(By the way, you’ll notice a extra arm on the right side of the photo. It belongs to an anonymous young hospital worker from Texas — a sexual harassment victim who fears that disclosing her identity would negatively impact her family.)
The silence breaking began last January, as a response to trumphoolery, in an unprecedented Women’s March where more than a half million came to the nation’s capitol, with somewhere between 3.6-4.6 million gathering in at least 550 other cities in the US and more than 100 other cities around the world.
Then, in the fall, the #MeToo hashtag campaign went viral.
¶ “This was the great unleashing that turned the #MeToo hashtag into a rallying cry. The phrase was first used more than a decade ago by social activist Tarana Burke as part of her work building solidarity among young survivors of harassment and assault. A friend of the actor Alyssa Milano sent her a screenshot of the phrase, and Milano, almost on a whim, tweeted it out on Oct. 15. "If you've been sexually harassed or assaulted write 'me too' as a reply to this tweet," she wrote, and then went to sleep. She woke up the next day to find that more than 30,000 people had used #MeToo. Milano burst into tears.” —Stephanie Zacharek, Eliana Dockterman & Haley Sweetland Edwards, “Time: Person of the Year: The Silence Breakers”
¶ Among the significant results is the creation of two similar initiatives within Christian constituencies: the #ChurchToo platform (see Tara Isabella Burton, "#ChurchToo: abuse survivors speak out about harassment in their religious communities,” Vox) and, for self identified evangelical women, the #SilenceIsNotSpiritual hashtag.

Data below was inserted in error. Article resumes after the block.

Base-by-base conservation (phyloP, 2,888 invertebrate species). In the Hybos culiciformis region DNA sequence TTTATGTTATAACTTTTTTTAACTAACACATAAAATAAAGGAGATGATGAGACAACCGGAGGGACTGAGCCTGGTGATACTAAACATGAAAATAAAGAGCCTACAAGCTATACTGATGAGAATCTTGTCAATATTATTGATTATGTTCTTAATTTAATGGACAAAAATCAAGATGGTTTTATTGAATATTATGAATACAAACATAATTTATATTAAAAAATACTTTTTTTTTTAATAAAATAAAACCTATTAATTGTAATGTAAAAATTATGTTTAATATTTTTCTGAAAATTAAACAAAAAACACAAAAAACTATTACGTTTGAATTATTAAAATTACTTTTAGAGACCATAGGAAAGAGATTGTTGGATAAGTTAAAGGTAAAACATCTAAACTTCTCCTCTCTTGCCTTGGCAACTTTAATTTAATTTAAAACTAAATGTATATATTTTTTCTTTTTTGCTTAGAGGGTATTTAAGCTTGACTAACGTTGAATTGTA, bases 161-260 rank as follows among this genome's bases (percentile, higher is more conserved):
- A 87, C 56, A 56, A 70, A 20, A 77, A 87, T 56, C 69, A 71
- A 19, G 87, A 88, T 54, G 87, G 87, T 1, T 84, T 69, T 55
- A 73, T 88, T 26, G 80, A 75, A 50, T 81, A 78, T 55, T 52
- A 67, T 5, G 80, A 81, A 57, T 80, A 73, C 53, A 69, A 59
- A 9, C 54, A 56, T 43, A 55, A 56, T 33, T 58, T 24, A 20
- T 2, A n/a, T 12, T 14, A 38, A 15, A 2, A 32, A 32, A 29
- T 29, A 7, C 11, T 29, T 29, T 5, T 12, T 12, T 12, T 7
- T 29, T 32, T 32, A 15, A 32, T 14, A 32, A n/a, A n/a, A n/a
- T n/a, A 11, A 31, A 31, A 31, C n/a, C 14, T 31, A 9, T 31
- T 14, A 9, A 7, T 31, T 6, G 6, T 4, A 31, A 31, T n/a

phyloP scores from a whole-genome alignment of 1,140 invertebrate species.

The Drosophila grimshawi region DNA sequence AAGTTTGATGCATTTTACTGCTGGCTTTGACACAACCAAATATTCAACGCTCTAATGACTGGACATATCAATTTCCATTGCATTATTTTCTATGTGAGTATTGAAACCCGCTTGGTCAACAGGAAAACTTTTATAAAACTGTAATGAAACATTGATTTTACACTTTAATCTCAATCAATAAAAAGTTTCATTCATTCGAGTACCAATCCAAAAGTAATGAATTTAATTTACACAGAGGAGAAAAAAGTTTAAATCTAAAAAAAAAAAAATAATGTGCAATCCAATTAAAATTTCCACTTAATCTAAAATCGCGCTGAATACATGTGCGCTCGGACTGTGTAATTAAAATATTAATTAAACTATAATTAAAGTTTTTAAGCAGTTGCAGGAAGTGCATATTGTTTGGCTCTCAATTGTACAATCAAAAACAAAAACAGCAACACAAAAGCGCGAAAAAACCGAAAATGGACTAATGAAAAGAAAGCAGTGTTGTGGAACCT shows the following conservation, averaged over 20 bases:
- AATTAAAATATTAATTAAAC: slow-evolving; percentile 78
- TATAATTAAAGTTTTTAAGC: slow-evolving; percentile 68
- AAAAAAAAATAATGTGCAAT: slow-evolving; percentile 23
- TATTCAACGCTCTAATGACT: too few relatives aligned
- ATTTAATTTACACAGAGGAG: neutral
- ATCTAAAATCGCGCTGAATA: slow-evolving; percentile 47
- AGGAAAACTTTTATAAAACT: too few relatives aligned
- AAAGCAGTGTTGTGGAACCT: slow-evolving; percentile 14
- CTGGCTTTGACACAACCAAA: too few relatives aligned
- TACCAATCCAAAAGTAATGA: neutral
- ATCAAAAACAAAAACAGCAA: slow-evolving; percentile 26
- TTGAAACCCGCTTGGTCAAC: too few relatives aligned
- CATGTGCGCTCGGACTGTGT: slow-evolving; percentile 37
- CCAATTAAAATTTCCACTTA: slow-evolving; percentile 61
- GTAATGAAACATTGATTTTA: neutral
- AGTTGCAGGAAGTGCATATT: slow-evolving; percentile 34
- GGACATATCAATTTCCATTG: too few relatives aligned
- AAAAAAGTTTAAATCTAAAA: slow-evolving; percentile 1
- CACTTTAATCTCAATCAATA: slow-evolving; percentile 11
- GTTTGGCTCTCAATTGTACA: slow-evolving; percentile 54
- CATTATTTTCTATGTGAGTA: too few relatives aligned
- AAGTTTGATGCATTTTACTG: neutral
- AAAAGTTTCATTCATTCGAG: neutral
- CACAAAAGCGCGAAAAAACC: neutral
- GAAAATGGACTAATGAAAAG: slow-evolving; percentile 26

¶ Long time coming. The phrase “sexual harassment” was not coined until 1975 and wasn’t even illegal prior to the 1964 Civil Rights Act’s ban on sexual discrimination. It took three decades and a string of Supreme Court decisions—punctuated by the Senate hearing drama of Anita Hill’s testimony against Supreme Court nominee Clarence Thomas—before the actual mechanisms of legal redress were specified.
Not until 1998 was freedom from sexual harassment considered a fundamental human right, without reference to physical, emotional, or financial harm. —for more see David Crary, ABCNews
¶ Terry Gross’ “Fresh Air” program “Anita Hill Was A ‘Canary In the Coal Mine’ for Women Speaking Out” ought to be required listening.
¶ “Following the rise of the #MeToo movement in 2017 and under the banner of a new initiative called ‘Time's Up,’ over 300 hundred artists, actresses, directors, and entertainment industry leaders issued a ‘unified call for change’ to end the crisis of sexual harassment and assault that exists ‘from movie sets to farm fields to boardrooms’ nationwide.”
While initial meetings were already underway, the group significantly intensified its work after receiving in November an open letter on behalf of 700,000 female farmworkers. (See below.) The “Time’s Up” begins with contributions totaling $13 million to subsidize legal representation for low-income women. —Jon Queally, CommonDreams
¶ Open letter from female farmworkers. “We write on behalf of the approximately 700,000 women who work in the agricultural fields and packing sheds across the US. For the past several weeks we have watched and listened with sadness as we have learned of the actors, models and other individuals who have come forward to speak out about the gender based violence they’ve experienced at the hands of bosses, coworkers and other powerful people in the entertainment industry.” —continue reading the letter published in Time
¶ “Nearly half of working women in the US say they have experienced harassment in the workplace.” —NBC News